When gamers think of eSports training, they often think of pro teams with endless hours of practice gaming non-stop at their consoles for the majority of the day. But there’s an important element of training for gaming that has nothing to do with actually playing the game, and it’s one we like to highlight here at Ritual Motion in the spirit of “winning well”. It’s physical fitness and health.

You do of course need to practice and play lots and lots to be a top gamer, but to be in top form, you also need to pay attention to physical fitness. It will not only serve to help you sharpen your focus and reflexes but being fit will allow you to avoid injury and lengthen your gaming career. It’s not just us saying that, either. Trainers and pro eSports teams all over the world are building full exercise regimens into their training schedules in order to equip and support gamers’ bodies in all that’s required of them as true athletes.

But some of you may wonder why and how. So, we’re going to break down the answers to both of those questions—why fitness is important at a base level for gamers, and how you can improve your fitness as a gamer by focusing on 5 key areas and muscle groups.

How does fitness help your gaming?
Perhaps a more appropriate question would be “how does fitness not help your gaming?” Because really, the benefits are innumerable.

Injury prevention + better reflexes + greater endurance
Regular exercise is helpful in many ways; increased muscle tone, endurance, and favorable neurotransmitter patterns, to name a few. The neurotransmitter patterns are key to all of it. It’s like when you’re creating a new walking trail in the woods or new ski tracks in the snow: At first, those pathways aren’t intuitive and you have to work at building them and making them clear so you know where to go. But the more you go over them, the more ingrained they become and the easier it is to move down those pathways and keep them clear.

So when you exercise and build up muscle patterns helpful to gaming and helpful to your overall fitness, you’re essentially training those muscle fibers and neurotransmitters to keep doing the patterns and pathways that are beneficial. Instead of firing haphazardly or reverting to inefficient, potentially harmful patterns, you’re making them smarter.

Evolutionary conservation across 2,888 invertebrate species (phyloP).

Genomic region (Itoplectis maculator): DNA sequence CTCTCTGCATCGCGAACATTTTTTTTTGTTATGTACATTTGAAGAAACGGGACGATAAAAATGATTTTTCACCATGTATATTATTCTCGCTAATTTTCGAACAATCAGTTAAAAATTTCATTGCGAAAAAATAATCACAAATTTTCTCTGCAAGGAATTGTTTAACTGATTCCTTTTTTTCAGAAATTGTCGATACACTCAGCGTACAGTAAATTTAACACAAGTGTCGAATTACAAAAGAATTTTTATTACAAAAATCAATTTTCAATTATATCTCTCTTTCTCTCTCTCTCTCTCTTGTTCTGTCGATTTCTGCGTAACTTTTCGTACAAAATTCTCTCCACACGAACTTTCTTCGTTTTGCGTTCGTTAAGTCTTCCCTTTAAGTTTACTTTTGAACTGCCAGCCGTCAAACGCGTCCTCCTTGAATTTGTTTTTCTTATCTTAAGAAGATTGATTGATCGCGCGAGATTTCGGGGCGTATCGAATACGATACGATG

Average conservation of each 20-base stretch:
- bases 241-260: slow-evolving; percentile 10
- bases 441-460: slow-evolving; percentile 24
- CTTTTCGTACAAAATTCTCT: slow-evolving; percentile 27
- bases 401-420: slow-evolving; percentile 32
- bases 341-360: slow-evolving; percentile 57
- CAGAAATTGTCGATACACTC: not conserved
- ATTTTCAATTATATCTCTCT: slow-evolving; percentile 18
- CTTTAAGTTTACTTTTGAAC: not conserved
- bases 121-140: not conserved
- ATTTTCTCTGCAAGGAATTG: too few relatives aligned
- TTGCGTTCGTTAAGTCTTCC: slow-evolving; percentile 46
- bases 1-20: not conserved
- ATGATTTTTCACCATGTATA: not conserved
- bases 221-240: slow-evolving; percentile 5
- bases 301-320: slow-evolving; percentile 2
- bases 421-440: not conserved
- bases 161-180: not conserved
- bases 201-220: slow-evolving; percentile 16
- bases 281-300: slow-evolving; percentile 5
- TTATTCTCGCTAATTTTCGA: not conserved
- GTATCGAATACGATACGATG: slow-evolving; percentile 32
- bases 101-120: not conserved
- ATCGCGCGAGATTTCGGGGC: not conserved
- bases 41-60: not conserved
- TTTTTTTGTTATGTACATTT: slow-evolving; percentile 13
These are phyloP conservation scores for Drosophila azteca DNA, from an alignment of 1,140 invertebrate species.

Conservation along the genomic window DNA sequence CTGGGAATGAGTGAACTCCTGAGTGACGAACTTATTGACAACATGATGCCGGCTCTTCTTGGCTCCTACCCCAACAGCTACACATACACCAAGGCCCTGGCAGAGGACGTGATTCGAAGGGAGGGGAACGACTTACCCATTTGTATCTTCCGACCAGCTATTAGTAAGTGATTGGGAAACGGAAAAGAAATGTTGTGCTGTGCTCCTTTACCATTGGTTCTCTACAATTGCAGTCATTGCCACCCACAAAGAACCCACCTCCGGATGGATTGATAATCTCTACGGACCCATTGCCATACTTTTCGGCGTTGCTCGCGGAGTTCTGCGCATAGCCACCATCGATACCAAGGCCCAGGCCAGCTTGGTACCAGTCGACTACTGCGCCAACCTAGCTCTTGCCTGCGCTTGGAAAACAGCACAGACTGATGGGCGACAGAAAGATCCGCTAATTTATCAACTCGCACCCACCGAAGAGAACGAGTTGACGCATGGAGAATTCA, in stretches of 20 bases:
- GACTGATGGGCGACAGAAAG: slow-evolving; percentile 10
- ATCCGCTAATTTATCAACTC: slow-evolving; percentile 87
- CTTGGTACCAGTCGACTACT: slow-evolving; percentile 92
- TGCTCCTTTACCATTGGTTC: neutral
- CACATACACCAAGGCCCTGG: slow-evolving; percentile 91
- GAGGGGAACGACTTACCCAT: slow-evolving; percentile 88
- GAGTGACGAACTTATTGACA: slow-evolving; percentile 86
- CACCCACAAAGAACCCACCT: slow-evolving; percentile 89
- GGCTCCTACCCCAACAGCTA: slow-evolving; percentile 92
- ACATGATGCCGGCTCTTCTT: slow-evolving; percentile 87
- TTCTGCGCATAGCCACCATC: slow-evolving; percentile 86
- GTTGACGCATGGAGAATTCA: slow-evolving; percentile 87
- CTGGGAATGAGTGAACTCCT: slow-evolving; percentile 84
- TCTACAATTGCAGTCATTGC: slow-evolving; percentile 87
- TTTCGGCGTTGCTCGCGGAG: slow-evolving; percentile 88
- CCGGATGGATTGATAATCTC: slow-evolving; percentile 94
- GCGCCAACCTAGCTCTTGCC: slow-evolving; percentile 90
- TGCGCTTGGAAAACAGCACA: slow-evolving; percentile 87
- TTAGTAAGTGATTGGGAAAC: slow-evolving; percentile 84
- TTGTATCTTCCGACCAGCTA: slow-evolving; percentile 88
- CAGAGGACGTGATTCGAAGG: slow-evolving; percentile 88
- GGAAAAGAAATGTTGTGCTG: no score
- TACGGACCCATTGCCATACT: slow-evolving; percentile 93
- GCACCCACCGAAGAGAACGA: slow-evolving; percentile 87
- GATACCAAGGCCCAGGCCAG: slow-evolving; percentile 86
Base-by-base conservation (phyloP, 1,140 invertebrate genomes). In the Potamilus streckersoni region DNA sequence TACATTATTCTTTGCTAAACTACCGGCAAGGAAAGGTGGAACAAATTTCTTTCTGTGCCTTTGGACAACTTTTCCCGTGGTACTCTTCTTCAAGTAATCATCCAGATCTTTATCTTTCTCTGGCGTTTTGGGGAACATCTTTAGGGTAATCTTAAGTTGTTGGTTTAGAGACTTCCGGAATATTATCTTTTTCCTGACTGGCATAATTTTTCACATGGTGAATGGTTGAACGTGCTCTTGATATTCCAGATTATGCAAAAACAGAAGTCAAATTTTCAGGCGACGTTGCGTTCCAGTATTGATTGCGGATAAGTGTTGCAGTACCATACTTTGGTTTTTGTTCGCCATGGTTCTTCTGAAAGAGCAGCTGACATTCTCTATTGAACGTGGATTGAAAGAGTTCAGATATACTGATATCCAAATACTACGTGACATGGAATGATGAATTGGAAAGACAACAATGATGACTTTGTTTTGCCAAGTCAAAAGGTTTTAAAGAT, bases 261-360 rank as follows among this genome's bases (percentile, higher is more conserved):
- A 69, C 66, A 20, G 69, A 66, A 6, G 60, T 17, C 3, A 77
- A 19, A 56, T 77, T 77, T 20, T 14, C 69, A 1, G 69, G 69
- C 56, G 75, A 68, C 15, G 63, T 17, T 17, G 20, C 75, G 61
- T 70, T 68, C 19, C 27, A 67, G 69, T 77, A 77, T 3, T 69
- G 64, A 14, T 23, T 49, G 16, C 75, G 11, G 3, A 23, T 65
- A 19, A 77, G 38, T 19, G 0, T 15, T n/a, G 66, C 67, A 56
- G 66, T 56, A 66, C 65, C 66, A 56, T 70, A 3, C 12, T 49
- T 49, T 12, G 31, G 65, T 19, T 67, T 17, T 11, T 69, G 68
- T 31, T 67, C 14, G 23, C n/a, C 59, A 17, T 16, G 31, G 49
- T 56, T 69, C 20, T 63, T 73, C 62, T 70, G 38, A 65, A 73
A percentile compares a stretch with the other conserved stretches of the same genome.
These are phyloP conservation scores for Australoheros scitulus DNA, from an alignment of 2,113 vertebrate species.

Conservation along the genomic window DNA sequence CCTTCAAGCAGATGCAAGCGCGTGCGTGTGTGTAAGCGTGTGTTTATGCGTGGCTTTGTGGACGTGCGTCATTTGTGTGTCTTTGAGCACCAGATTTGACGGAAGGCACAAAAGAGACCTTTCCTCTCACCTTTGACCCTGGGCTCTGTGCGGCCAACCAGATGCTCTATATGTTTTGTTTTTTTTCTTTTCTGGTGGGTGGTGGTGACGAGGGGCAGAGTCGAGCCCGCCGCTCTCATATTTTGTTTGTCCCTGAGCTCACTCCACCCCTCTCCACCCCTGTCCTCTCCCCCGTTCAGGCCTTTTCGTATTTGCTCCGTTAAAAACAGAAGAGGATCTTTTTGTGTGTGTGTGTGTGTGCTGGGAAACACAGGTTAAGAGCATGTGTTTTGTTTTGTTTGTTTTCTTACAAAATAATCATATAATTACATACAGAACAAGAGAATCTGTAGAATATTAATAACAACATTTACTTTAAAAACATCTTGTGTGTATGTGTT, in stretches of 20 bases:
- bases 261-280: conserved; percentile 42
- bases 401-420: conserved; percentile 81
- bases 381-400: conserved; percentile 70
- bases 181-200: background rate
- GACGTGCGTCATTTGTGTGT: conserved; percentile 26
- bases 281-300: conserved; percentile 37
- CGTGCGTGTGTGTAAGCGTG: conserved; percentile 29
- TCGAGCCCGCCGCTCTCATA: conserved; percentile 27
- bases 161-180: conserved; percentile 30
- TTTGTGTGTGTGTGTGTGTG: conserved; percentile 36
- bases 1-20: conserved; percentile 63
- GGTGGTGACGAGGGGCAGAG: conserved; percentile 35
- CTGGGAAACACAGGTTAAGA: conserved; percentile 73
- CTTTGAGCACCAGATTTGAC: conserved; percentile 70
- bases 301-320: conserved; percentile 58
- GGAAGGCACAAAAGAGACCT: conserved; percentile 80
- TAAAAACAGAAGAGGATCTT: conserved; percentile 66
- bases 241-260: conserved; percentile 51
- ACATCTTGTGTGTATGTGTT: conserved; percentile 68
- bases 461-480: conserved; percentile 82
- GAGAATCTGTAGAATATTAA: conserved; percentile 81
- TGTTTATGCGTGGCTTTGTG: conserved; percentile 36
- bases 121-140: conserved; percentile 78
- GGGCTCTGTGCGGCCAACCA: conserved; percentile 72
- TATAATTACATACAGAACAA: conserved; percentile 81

This means that your muscles get trained to do the right moves and work in ways that prevent injury because they’re used to being used properly. It means your muscles will become used to firing for longer periods of time, thereby improving your endurance for both exercise and gaming. It also means your reflexes will fire in ways that are healthy, consistent and stable, making your in-game reactions faster and more dependable all the time.

Memory boost + enhanced focus
As we talked about in our earlier post about improving your in-game focus, exercise has been proven to help in that arena as well. Numerous studies have shown that exercise increases our ability to concentrate, but it also helps to improve and keep our memories sharp. It turns out that cardio workouts—those that get your heart rate up—increase the size of the hippocampus in our brains. The hippocampus is the area in charge of learning and memory, including spatial memory (important for gaming!). So when that area gets a boost, our memory and ability to pick up and retain new information get a boost, too. All good things for mastering games.

Pain prevention + more energy
Converse to what some might think, exercise doesn’t drain you—it gives you energy. You get the blood and oxygen pumping through your system and good hormones flowing, and so you come away more energized than you were before working out. The more habitual exercise is, then the more energized you feel all the time.

And there’s another bonus. The endorphins released in your body during and after exercise, which are often called the “feel-good” chemicals, help to reduce pain, keep your spirits happy and your mental health on track.

How’s that for great benefits?

5 areas of focus
Exercise in all varieties will be good for you, so keep doing the activities that you enjoy. However, there are some specific muscle groups and types of exercise that will be of particular importance for improving your gaming.

– Hands, wrists, forearms: Most gamers experience fatigue in their hands, wrists and/or forearms during long gaming sessions, and for some, that turns into bigger problems or even chronic pain. Doing exercises that both strengthen and stretch these areas will keep them flexible, minimize fatigue and keep pain at bay.